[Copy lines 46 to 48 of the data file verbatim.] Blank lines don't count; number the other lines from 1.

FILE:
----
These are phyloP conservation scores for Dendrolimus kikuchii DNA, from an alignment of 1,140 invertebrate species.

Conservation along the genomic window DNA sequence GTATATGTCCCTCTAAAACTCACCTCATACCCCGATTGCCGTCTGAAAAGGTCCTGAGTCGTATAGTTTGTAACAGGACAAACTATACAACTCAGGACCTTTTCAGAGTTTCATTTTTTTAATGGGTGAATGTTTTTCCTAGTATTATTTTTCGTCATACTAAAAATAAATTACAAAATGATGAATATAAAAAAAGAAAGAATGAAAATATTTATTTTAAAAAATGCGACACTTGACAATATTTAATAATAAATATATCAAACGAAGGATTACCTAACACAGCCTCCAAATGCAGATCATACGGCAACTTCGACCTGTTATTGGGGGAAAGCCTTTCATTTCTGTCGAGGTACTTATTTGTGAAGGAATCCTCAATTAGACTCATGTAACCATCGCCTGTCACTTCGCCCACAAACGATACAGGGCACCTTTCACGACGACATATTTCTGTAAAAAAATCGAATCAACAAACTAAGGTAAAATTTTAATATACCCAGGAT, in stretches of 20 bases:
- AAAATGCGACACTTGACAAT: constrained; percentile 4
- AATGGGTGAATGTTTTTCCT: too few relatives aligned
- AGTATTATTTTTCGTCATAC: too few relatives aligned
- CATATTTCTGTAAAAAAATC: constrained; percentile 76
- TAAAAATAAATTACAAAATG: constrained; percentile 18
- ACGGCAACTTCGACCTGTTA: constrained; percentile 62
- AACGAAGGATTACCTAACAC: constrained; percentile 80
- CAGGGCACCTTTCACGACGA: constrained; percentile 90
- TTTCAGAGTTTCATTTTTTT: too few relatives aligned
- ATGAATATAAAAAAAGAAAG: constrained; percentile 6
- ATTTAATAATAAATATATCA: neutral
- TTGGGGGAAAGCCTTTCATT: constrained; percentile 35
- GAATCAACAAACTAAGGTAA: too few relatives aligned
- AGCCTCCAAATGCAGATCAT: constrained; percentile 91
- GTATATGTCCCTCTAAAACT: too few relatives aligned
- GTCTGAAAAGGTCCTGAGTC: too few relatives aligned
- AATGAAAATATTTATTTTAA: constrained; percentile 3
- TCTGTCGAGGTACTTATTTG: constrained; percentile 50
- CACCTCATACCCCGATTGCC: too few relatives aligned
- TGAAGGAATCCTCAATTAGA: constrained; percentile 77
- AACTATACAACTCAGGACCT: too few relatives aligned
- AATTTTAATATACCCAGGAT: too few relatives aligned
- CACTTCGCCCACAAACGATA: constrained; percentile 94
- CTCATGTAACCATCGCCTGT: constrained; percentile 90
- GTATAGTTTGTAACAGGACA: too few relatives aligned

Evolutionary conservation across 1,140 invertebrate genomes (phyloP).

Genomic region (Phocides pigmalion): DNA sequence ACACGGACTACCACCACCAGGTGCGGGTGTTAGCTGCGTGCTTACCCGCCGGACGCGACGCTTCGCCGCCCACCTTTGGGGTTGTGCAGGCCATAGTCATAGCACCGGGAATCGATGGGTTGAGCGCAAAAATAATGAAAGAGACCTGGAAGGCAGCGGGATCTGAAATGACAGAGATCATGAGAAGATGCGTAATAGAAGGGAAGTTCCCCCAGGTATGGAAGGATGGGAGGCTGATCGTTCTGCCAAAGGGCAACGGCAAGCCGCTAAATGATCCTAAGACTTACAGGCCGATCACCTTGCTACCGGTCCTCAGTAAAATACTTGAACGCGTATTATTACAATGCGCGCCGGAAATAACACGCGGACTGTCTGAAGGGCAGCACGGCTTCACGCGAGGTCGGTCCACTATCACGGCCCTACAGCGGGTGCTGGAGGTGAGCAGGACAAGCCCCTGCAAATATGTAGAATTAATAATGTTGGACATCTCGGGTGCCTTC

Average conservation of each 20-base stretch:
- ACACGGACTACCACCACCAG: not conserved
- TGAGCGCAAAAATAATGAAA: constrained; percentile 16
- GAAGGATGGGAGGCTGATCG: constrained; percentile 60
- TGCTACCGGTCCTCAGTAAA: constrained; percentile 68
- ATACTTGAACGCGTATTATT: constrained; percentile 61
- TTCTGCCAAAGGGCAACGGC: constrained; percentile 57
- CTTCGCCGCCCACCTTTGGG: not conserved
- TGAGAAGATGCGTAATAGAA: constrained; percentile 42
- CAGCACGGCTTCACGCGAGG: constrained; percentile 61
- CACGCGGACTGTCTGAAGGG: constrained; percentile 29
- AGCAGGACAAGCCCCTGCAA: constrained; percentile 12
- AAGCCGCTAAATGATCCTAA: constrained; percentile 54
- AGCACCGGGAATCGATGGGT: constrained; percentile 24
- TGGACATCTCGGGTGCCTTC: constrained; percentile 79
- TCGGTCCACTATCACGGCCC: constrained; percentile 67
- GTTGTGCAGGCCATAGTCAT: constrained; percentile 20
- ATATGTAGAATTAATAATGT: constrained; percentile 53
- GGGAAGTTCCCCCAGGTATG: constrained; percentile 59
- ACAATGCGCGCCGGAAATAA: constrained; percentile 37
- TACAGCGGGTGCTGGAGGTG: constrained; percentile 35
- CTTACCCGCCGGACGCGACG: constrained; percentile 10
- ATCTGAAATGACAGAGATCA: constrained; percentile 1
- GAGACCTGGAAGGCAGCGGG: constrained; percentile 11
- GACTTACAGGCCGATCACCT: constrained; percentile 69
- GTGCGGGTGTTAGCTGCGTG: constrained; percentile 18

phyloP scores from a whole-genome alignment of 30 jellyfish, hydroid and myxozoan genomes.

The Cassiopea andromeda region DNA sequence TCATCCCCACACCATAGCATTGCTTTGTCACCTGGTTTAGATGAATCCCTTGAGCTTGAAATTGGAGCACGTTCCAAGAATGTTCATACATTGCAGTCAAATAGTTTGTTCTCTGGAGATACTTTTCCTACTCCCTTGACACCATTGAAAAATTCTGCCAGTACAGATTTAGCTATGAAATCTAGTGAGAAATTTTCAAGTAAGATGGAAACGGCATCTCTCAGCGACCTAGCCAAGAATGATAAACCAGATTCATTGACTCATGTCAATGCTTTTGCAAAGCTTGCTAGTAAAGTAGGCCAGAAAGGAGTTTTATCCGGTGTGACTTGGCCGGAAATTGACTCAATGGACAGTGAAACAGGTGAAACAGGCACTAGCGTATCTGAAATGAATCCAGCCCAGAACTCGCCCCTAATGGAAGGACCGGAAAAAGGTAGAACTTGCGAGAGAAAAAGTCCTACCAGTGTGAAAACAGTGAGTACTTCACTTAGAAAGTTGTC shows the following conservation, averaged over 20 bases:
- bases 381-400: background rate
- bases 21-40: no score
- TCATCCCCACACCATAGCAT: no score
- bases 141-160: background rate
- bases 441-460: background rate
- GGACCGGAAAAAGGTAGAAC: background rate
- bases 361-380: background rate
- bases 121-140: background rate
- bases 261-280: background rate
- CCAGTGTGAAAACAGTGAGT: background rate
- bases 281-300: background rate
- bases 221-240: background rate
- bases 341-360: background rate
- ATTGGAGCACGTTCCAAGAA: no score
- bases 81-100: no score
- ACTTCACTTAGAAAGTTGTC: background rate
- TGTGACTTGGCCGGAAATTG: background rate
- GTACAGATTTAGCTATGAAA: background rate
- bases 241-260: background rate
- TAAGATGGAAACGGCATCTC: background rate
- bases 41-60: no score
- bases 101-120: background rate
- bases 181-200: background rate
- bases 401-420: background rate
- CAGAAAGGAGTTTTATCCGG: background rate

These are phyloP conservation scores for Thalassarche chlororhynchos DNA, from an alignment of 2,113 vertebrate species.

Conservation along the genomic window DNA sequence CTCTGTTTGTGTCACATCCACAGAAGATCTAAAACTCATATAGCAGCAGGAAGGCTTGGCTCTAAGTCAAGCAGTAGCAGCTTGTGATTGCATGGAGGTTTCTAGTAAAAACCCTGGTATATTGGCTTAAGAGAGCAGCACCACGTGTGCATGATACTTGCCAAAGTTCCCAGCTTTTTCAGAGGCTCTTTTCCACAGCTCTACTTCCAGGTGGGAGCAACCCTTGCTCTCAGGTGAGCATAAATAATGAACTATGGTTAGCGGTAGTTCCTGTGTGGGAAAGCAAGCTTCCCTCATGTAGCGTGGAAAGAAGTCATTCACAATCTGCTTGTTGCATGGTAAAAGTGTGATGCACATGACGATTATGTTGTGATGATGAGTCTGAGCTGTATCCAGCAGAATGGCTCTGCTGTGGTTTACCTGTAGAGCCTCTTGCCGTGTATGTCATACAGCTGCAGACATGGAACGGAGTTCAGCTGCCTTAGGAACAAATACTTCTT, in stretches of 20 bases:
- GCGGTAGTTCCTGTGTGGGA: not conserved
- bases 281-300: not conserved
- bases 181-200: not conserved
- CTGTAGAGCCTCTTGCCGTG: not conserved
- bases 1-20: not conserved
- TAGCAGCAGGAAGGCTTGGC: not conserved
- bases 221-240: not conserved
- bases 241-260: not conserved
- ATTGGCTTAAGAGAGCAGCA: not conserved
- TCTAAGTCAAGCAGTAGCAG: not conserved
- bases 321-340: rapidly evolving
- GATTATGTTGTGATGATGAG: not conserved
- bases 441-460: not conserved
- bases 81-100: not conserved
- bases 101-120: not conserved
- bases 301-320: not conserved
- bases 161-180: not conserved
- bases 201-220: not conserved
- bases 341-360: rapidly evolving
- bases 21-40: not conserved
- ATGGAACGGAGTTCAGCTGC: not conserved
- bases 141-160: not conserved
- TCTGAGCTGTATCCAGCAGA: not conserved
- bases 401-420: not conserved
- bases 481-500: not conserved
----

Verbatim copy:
- GTTGTGCAGGCCATAGTCAT: constrained; percentile 20
- ATATGTAGAATTAATAATGT: constrained; percentile 53
- GGGAAGTTCCCCCAGGTATG: constrained; percentile 59